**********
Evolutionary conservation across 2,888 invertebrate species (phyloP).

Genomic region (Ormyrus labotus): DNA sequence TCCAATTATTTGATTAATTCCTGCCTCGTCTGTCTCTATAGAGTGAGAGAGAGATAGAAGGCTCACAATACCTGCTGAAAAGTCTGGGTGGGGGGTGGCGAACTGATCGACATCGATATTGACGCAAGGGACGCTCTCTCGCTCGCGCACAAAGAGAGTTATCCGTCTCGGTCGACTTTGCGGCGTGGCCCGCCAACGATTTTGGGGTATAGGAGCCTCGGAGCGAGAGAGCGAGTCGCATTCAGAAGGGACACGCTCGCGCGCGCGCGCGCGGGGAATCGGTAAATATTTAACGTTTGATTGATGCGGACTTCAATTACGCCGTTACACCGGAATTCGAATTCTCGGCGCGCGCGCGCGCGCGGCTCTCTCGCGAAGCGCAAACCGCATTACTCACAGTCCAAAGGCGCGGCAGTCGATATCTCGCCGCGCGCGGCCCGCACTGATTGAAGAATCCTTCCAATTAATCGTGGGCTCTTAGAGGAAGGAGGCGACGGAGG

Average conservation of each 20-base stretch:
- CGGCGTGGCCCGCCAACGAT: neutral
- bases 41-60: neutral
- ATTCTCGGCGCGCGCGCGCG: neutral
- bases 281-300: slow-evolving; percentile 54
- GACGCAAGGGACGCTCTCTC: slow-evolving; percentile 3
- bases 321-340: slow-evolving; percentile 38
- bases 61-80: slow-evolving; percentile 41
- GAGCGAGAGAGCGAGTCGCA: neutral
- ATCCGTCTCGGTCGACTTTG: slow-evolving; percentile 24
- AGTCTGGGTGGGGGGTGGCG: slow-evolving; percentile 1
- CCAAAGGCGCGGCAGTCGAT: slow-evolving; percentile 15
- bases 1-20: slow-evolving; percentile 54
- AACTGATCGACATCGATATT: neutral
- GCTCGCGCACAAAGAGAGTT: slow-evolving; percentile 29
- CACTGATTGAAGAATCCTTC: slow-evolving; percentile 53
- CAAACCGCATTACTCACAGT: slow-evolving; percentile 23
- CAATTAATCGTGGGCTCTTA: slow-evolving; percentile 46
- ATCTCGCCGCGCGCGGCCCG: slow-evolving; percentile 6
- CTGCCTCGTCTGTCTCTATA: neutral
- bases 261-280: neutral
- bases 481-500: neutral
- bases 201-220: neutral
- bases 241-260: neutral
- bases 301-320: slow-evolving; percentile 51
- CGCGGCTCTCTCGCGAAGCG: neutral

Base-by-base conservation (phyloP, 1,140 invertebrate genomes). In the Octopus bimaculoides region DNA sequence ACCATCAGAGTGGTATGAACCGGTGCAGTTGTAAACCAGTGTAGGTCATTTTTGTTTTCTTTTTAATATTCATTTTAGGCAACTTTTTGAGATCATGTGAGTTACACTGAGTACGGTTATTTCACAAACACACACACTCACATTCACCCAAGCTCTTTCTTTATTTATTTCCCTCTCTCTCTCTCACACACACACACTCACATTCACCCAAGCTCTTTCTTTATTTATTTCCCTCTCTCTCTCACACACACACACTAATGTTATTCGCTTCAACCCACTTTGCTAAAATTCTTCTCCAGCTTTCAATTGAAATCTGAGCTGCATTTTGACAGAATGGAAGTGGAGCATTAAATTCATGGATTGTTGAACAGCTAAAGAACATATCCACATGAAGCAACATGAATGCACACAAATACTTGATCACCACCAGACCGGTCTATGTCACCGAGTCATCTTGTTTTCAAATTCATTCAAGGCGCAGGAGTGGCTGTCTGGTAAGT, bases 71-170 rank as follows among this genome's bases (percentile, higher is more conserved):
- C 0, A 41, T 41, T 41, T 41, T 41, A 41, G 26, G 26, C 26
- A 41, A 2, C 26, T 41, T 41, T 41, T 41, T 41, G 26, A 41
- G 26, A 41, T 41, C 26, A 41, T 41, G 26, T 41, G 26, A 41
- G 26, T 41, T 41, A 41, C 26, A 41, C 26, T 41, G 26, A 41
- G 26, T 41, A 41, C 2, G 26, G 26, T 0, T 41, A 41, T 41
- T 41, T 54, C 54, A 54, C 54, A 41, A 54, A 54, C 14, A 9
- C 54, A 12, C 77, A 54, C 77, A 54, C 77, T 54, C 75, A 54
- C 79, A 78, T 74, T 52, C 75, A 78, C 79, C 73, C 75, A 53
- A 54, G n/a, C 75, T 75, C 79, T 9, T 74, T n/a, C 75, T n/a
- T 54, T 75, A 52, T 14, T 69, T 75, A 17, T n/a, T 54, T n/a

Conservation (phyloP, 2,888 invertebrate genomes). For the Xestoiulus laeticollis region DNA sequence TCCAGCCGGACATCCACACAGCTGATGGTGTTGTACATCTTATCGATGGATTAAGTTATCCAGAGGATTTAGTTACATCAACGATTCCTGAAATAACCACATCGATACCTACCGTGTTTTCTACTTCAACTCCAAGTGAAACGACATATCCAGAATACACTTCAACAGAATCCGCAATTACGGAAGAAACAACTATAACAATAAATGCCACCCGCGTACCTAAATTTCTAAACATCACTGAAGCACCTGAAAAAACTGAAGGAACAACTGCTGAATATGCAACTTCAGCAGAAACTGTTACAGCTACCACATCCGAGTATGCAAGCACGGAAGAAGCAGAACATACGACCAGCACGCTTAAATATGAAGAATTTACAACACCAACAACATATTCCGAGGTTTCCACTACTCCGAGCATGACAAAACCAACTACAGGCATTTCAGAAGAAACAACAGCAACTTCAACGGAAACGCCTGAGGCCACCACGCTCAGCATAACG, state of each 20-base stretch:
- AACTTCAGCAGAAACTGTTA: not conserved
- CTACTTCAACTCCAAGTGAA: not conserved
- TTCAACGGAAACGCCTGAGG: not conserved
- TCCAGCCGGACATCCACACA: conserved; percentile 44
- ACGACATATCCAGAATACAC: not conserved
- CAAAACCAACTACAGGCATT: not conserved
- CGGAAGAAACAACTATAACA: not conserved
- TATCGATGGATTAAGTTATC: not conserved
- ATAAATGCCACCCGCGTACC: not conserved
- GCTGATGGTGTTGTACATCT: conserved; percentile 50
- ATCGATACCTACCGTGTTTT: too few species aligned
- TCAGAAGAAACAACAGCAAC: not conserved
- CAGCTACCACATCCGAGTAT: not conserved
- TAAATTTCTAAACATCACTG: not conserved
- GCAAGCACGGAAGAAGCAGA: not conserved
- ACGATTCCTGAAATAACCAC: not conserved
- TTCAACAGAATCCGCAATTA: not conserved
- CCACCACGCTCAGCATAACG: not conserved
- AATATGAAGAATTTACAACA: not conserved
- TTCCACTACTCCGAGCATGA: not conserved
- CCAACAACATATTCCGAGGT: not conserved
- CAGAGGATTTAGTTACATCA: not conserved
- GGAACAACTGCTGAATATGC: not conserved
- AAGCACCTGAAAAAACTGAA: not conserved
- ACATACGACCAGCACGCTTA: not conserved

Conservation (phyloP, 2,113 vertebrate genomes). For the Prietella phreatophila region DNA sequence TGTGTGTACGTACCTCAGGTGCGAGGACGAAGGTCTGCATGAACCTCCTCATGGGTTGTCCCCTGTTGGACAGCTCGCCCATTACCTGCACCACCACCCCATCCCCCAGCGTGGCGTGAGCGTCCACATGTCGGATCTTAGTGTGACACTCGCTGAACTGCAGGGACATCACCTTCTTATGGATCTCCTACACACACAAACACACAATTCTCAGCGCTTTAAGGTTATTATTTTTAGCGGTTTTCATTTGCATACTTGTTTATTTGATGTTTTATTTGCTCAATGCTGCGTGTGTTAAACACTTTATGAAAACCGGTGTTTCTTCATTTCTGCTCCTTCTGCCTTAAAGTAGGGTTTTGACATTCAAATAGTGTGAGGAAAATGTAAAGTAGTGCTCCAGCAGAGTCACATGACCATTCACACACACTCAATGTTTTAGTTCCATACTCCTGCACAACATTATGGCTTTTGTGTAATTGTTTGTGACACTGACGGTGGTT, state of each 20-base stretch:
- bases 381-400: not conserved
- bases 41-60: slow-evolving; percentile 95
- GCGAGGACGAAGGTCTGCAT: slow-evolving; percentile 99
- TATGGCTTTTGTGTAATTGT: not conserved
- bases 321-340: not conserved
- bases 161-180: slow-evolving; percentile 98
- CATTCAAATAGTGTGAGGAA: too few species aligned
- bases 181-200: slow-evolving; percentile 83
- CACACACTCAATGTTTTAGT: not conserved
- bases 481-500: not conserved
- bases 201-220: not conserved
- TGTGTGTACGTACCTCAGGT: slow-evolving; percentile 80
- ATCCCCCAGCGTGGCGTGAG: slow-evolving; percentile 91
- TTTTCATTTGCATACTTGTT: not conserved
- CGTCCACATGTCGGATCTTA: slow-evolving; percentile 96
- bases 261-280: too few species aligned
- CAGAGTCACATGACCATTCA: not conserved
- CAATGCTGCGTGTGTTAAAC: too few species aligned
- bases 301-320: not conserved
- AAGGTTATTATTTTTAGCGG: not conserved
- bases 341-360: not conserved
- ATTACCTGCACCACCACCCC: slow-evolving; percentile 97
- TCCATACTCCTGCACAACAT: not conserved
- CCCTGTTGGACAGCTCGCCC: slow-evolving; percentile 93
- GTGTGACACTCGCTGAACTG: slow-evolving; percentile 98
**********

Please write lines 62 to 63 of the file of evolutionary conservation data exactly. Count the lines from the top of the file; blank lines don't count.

- CAGAGGATTTAGTTACATCA: not conserved
- GGAACAACTGCTGAATATGC: not conserved